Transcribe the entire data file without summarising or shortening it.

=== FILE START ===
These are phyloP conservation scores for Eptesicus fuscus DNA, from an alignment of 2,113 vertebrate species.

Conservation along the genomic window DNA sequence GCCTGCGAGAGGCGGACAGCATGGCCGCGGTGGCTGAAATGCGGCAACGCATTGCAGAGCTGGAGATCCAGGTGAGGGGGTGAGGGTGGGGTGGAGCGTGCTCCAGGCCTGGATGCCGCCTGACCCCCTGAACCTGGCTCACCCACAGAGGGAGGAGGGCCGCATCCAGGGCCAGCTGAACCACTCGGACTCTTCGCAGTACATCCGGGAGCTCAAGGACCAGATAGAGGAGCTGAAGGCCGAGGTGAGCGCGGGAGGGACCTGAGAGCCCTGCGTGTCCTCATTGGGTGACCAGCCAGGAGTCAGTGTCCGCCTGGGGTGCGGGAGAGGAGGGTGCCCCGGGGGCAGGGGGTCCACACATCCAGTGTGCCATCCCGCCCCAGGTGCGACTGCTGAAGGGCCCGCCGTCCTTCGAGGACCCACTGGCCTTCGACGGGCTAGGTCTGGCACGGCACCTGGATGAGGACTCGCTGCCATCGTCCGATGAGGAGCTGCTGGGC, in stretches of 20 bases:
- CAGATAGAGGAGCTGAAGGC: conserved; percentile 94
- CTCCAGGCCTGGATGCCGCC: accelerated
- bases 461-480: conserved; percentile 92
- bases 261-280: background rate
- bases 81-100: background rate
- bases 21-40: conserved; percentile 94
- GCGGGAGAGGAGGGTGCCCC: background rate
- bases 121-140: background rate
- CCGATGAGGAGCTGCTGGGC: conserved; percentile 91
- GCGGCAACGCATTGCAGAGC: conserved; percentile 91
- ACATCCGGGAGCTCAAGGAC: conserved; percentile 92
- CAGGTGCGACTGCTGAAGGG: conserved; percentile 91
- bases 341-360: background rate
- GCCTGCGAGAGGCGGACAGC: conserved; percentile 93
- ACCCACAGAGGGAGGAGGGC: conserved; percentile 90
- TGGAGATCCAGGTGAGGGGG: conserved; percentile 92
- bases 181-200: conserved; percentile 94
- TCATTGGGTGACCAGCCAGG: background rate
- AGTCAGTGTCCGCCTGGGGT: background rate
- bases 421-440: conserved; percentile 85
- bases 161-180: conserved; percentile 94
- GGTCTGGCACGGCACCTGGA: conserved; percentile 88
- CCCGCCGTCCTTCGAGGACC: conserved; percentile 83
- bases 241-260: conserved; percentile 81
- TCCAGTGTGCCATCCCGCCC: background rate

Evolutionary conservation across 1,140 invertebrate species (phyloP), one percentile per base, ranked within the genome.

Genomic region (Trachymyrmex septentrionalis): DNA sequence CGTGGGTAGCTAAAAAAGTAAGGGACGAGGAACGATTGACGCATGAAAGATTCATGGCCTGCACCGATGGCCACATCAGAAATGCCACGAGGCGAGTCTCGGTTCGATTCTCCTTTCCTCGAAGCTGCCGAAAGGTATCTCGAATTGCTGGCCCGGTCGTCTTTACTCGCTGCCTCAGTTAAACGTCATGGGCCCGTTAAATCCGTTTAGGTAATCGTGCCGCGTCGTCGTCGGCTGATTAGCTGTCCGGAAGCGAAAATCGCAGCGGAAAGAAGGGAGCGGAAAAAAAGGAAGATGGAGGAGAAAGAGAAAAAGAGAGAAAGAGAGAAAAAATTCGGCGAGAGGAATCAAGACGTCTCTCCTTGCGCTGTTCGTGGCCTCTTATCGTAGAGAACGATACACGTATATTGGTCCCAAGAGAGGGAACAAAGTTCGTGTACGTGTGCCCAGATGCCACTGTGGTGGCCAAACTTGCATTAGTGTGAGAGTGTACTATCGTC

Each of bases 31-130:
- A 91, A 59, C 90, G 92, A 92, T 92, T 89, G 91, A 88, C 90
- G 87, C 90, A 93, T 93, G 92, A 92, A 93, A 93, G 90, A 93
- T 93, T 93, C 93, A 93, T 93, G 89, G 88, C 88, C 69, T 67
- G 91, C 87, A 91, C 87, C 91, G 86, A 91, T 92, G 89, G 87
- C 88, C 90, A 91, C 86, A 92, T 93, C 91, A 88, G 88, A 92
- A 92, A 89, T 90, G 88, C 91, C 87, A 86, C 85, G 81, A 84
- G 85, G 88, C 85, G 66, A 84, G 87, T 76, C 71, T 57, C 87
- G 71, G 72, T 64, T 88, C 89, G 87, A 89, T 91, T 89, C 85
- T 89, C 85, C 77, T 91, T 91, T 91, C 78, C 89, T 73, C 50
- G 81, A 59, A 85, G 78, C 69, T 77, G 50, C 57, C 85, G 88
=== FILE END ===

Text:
These are phyloP conservation scores for Eptesicus fuscus DNA, from an alignment of 2,113 vertebrate species.

Conservation along the genomic window DNA sequence GCCTGCGAGAGGCGGACAGCATGGCCGCGGTGGCTGAAATGCGGCAACGCATTGCAGAGCTGGAGATCCAGGTGAGGGGGTGAGGGTGGGGTGGAGCGTGCTCCAGGCCTGGATGCCGCCTGACCCCCTGAACCTGGCTCACCCACAGAGGGAGGAGGGCCGCATCCAGGGCCAGCTGAACCACTCGGACTCTTCGCAGTACATCCGGGAGCTCAAGGACCAGATAGAGGAGCTGAAGGCCGAGGTGAGCGCGGGAGGGACCTGAGAGCCCTGCGTGTCCTCATTGGGTGACCAGCCAGGAGTCAGTGTCCGCCTGGGGTGCGGGAGAGGAGGGTGCCCCGGGGGCAGGGGGTCCACACATCCAGTGTGCCATCCCGCCCCAGGTGCGACTGCTGAAGGGCCCGCCGTCCTTCGAGGACCCACTGGCCTTCGACGGGCTAGGTCTGGCACGGCACCTGGATGAGGACTCGCTGCCATCGTCCGATGAGGAGCTGCTGGGC, in stretches of 20 bases:
- CAGATAGAGGAGCTGAAGGC: conserved; percentile 94
- CTCCAGGCCTGGATGCCGCC: accelerated
- bases 461-480: conserved; percentile 92
- bases 261-280: background rate
- bases 81-100: background rate
- bases 21-40: conserved; percentile 94
- GCGGGAGAGGAGGGTGCCCC: background rate
- bases 121-140: background rate
- CCGATGAGGAGCTGCTGGGC: conserved; percentile 91
- GCGGCAACGCATTGCAGAGC: conserved; percentile 91
- ACATCCGGGAGCTCAAGGAC: conserved; percentile 92
- CAGGTGCGACTGCTGAAGGG: conserved; percentile 91
- bases 341-360: background rate
- GCCTGCGAGAGGCGGACAGC: conserved; percentile 93
- ACCCACAGAGGGAGGAGGGC: conserved; percentile 90
- TGGAGATCCAGGTGAGGGGG: conserved; percentile 92
- bases 181-200: conserved; percentile 94
- TCATTGGGTGACCAGCCAGG: background rate
- AGTCAGTGTCCGCCTGGGGT: background rate
- bases 421-440: conserved; percentile 85
- bases 161-180: conserved; percentile 94
- GGTCTGGCACGGCACCTGGA: conserved; percentile 88
- CCCGCCGTCCTTCGAGGACC: conserved; percentile 83
- bases 241-260: conserved; percentile 81
- TCCAGTGTGCCATCCCGCCC: background rate

Evolutionary conservation across 1,140 invertebrate species (phyloP), one percentile per base, ranked within the genome.

Genomic region (Trachymyrmex septentrionalis): DNA sequence CGTGGGTAGCTAAAAAAGTAAGGGACGAGGAACGATTGACGCATGAAAGATTCATGGCCTGCACCGATGGCCACATCAGAAATGCCACGAGGCGAGTCTCGGTTCGATTCTCCTTTCCTCGAAGCTGCCGAAAGGTATCTCGAATTGCTGGCCCGGTCGTCTTTACTCGCTGCCTCAGTTAAACGTCATGGGCCCGTTAAATCCGTTTAGGTAATCGTGCCGCGTCGTCGTCGGCTGATTAGCTGTCCGGAAGCGAAAATCGCAGCGGAAAGAAGGGAGCGGAAAAAAAGGAAGATGGAGGAGAAAGAGAAAAAGAGAGAAAGAGAGAAAAAATTCGGCGAGAGGAATCAAGACGTCTCTCCTTGCGCTGTTCGTGGCCTCTTATCGTAGAGAACGATACACGTATATTGGTCCCAAGAGAGGGAACAAAGTTCGTGTACGTGTGCCCAGATGCCACTGTGGTGGCCAAACTTGCATTAGTGTGAGAGTGTACTATCGTC

Each of bases 31-130:
- A 91, A 59, C 90, G 92, A 92, T 92, T 89, G 91, A 88, C 90
- G 87, C 90, A 93, T 93, G 92, A 92, A 93, A 93, G 90, A 93
- T 93, T 93, C 93, A 93, T 93, G 89, G 88, C 88, C 69, T 67
- G 91, C 87, A 91, C 87, C 91, G 86, A 91, T 92, G 89, G 87
- C 88, C 90, A 91, C 86, A 92, T 93, C 91, A 88, G 88, A 92
- A 92, A 89, T 90, G 88, C 91, C 87, A 86, C 85, G 81, A 84
- G 85, G 88, C 85, G 66, A 84, G 87, T 76, C 71, T 57, C 87
- G 71, G 72, T 64, T 88, C 89, G 87, A 89, T 91, T 89, C 85
- T 89, C 85, C 77, T 91, T 91, T 91, C 78, C 89, T 73, C 50
- G 81, A 59, A 85, G 78, C 69, T 77, G 50, C 57, C 85, G 88